Klinsmann described the decision as a matter of 23 players being better than the 32-year-old forward/midfielder:  “… I just think the other guys right now are a little bit ahead of him.”   Perhaps it’s true.  But in soccer, player selection can be a very subjective thing.  Perhaps the coach is still holding a grudge against Donovan for his well-publicized sabbatical in late 2012 and early 2013 that caused him to miss the USA’s first matches of the final round of World Cup qualifiers.

Whatever the reason, Klinsmann has created a potential nightmare for himself.  Some have speculated that he has concluded that getting out of the so-called “Group of Death” is impossible and it’s best to blood young players like Yedlin (total U.S. minutes played:  34) in Brazil in preparation for the 2018 World Cup.  But this isn’t the 1990 World Cup all over again, where then-coach Bob Gansler, looking to the ’94 World Cup the U.S. would host, threw a team averaging 23 years of age to the wolves.  Three and out is no longer acceptable under any circumstances.

If the U.S. somehow advances out of Group “G” next month, Klinsmann is a bloody genius.  But if the U.S. crashes, Klinsmann will be hounded by the spectre of Donovan and what might have been.  And that will cast doubt on every decision he makes–whether risky or mundane–from now through Russia ’18.



18-YEAR-OLD MLS BRINGS US THE NEW 40

Pedro Morales converted a penalty kick in the 19th minute and struck again on a 20-yard shot a minute later to lead the Vancouver Whitecaps to a 3-2 victory over the San Jose Earthquakes in a Major League Soccer match before a crowd of 21,000 at BC Place.

The meeting commemorated the 40th anniversary of the first game between the Whitecaps and Earthquakes, who opened the North American Soccer League season at Empire Stadium as expansion franchises on May 5, 1974.  Fans at BC Place were encouraged to dress ’70s retro, which many did with long-haired wigs, sunglasses, fake mustaches and bell-bottom pants.  [May 3]

Comment:  The match was played about a month after the Portland Timbers and Seattle Sounders battled to an entertaining 4-4 draw before yet another standing-room-only crowd of 20,814 at Portland’s Providence Park.  The Associated Press referred to that encounter as “one of the wilder match ups of a rivalry dating to the mid-1970s.”  NBC, which televised the game, called it “the 85th meeting of the two teams.”  MLS noted earlier that the Sounders, along with a third Cascadia rival, the Whitecaps, and the ‘Quakes would mark their 40th anniversary seasons this year, with the Timbers celebrating No. 39.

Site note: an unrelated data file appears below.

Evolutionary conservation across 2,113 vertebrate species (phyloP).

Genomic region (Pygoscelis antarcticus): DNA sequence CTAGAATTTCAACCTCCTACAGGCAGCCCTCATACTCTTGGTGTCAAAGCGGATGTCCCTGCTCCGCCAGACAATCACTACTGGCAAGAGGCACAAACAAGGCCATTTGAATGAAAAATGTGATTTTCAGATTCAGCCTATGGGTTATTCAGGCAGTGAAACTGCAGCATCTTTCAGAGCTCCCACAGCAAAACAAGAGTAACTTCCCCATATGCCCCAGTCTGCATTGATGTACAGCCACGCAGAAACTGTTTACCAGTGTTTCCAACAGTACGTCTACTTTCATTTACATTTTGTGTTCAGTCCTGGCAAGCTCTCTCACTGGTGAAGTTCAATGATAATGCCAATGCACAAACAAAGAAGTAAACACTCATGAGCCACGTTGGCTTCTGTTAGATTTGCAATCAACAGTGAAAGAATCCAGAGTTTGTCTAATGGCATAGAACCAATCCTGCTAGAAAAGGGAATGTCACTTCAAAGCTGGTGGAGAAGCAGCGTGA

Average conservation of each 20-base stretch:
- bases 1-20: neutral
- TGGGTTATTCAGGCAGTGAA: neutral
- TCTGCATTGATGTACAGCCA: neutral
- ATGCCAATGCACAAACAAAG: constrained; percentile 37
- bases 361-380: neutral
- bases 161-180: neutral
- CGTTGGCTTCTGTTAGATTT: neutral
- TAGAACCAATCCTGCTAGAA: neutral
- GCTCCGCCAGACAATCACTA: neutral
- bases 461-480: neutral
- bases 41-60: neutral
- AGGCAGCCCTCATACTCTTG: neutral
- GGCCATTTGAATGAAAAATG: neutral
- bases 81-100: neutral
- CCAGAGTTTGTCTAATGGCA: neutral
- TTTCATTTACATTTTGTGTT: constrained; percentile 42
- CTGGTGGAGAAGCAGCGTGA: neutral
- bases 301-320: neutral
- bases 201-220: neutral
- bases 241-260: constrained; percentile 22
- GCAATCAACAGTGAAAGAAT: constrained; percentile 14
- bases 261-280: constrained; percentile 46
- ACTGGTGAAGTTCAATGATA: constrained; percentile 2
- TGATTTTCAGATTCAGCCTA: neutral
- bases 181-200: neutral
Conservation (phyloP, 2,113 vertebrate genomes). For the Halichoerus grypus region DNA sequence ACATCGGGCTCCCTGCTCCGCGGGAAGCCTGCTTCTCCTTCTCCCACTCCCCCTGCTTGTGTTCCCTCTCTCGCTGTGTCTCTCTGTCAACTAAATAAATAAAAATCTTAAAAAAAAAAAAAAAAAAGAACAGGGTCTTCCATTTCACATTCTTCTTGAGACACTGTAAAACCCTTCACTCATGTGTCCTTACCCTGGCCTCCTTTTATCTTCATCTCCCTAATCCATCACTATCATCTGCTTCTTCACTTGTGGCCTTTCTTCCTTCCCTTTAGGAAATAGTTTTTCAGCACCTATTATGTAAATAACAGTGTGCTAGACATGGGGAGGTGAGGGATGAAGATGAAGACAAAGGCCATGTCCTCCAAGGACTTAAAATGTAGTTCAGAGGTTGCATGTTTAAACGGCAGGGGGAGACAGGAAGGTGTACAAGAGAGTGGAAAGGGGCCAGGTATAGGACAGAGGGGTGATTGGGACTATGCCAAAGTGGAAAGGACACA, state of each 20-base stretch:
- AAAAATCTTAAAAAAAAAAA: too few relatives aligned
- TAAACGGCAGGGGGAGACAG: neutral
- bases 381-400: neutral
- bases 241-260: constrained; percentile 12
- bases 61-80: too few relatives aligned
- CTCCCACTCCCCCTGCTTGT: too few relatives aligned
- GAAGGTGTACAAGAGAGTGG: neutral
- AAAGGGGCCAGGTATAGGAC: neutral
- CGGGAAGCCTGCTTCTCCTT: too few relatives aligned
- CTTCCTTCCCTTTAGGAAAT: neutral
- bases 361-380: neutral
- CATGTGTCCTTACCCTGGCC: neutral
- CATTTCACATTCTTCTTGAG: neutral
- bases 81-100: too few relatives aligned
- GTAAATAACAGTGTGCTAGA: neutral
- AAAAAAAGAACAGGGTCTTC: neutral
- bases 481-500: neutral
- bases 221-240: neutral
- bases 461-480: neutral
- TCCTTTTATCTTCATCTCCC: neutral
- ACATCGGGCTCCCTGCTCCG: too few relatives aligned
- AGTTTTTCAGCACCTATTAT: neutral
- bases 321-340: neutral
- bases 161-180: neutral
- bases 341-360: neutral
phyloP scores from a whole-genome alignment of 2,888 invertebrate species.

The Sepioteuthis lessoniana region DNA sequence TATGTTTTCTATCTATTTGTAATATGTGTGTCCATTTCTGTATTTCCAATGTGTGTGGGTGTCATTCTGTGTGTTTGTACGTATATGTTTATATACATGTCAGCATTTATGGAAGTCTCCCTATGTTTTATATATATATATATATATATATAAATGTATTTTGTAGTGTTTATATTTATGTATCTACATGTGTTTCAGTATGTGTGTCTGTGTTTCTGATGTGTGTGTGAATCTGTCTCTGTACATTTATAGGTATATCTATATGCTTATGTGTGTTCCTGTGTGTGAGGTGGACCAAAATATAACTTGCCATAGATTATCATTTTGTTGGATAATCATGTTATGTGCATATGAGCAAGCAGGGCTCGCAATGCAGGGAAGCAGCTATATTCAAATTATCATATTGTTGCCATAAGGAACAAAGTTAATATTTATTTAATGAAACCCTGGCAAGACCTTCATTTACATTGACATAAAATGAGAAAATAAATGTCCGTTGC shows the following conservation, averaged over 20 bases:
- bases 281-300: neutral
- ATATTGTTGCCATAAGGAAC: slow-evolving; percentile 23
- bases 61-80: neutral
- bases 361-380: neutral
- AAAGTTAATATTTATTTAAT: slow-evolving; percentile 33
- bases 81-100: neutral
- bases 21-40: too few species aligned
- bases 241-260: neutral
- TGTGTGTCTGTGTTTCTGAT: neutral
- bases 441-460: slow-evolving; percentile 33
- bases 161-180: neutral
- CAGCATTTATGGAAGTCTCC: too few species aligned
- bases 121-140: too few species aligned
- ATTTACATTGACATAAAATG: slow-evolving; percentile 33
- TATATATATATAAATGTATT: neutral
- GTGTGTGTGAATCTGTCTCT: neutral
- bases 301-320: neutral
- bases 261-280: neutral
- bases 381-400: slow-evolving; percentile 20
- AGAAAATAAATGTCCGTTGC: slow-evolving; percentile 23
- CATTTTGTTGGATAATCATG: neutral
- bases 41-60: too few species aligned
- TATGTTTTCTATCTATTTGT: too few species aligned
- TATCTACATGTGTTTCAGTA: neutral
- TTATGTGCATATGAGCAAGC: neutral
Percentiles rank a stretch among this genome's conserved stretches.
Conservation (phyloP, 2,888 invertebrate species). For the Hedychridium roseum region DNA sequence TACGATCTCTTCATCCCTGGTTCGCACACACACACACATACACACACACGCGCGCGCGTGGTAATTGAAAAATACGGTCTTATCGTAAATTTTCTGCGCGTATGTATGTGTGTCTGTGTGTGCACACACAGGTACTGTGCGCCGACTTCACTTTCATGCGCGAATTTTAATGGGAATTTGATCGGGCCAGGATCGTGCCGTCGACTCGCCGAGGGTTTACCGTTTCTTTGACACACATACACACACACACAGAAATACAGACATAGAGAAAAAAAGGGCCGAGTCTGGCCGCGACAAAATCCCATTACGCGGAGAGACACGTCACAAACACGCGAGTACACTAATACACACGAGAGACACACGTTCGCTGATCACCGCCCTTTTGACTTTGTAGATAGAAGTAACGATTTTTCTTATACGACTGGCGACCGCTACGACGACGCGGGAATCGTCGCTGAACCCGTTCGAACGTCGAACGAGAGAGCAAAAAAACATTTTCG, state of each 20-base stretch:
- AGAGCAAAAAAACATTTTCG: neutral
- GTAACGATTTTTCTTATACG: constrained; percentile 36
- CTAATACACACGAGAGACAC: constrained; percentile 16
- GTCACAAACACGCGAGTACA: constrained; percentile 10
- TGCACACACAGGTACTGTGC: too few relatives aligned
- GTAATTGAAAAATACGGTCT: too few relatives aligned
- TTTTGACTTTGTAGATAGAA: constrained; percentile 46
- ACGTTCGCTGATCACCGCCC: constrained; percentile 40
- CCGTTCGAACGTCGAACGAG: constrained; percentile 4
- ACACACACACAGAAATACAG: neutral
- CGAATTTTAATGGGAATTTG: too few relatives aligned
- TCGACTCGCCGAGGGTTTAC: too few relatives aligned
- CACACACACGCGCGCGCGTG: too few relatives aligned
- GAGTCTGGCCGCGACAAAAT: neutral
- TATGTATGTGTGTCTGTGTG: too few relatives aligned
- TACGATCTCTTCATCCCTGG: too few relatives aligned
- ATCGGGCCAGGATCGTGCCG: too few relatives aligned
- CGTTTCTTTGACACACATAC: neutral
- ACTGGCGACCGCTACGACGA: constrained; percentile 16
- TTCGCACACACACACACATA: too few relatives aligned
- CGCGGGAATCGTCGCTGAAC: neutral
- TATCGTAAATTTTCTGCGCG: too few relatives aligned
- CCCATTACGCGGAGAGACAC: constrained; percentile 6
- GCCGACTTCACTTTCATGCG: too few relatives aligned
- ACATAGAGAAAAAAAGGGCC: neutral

What a stretch of the imagination.

Those clubs have as much right to claim a 40th anniversary as a married couple who experiences divorce, death, ressurection, marriage to other partners, further divorces, identity changes, separation, multiple relocations, and, finally, rebirth, all since the days that Richard Nixon was in the White House.

True, the Sounders, Whitecaps and ‘Quakes were born in 1974 as NASL teams, followed by the Timbers in ’75.  However, Portland, which once boldly called itself “Soccer City USA,” folded after the 1982 season, and Seattle, Vancouver and San Jose (known as Golden Bay for its final two seasons) went down with the ship when the NASL itself died after the 1984 campaign.

A year later, with professional soccer in the U.S. resembling a moonscape, two new teams, FC Portland and FC Seattle, joined with a reconstituted San Jose Earthquakes and the soon-to-be-forgotten Victoria Riptides to play in a hopeful attempt to revive high-level soccer called the Western Alliance Challenge Series (San Jose finished first with a 4-2-1 record).  The WACS morphed into the Western Soccer Alliance, then the Western Soccer League, then, through a 1990 merger with the East Coast’s year-old American Soccer League, the American Professional Soccer League.  FC Portland, born as an all-amateur side made up primarily of University of Portland players like Kasey Keller, and their rival, since renamed FC Seattle Storm, folded after that year.

As for the San Jose Earthquakes, they were replaced by the San Francisco Bay Blackhawks in 1989; after U.S. internationals like Marcelo Balboa, Eric Wynalda and John Doyle led them the to APSL title in ’91, they dropped into the USISL by ’93 as the San Jose Hawks and then folded.  After three years of darkness, the San Jose Clash became a charter member of MLS.  It shed the regrettable Clash nickname in 1999 and went on to win two MLS championships as the ‘Quakes, but it wasn’t enough to prevent the poorly supported team from moving to Houston in 2006.  Two years later, an MLS expansion team, named the Earthquakes, was awarded to San Jose; this fourth version of the ‘Quakes will move into a new, soccer-specific stadium, in 2015.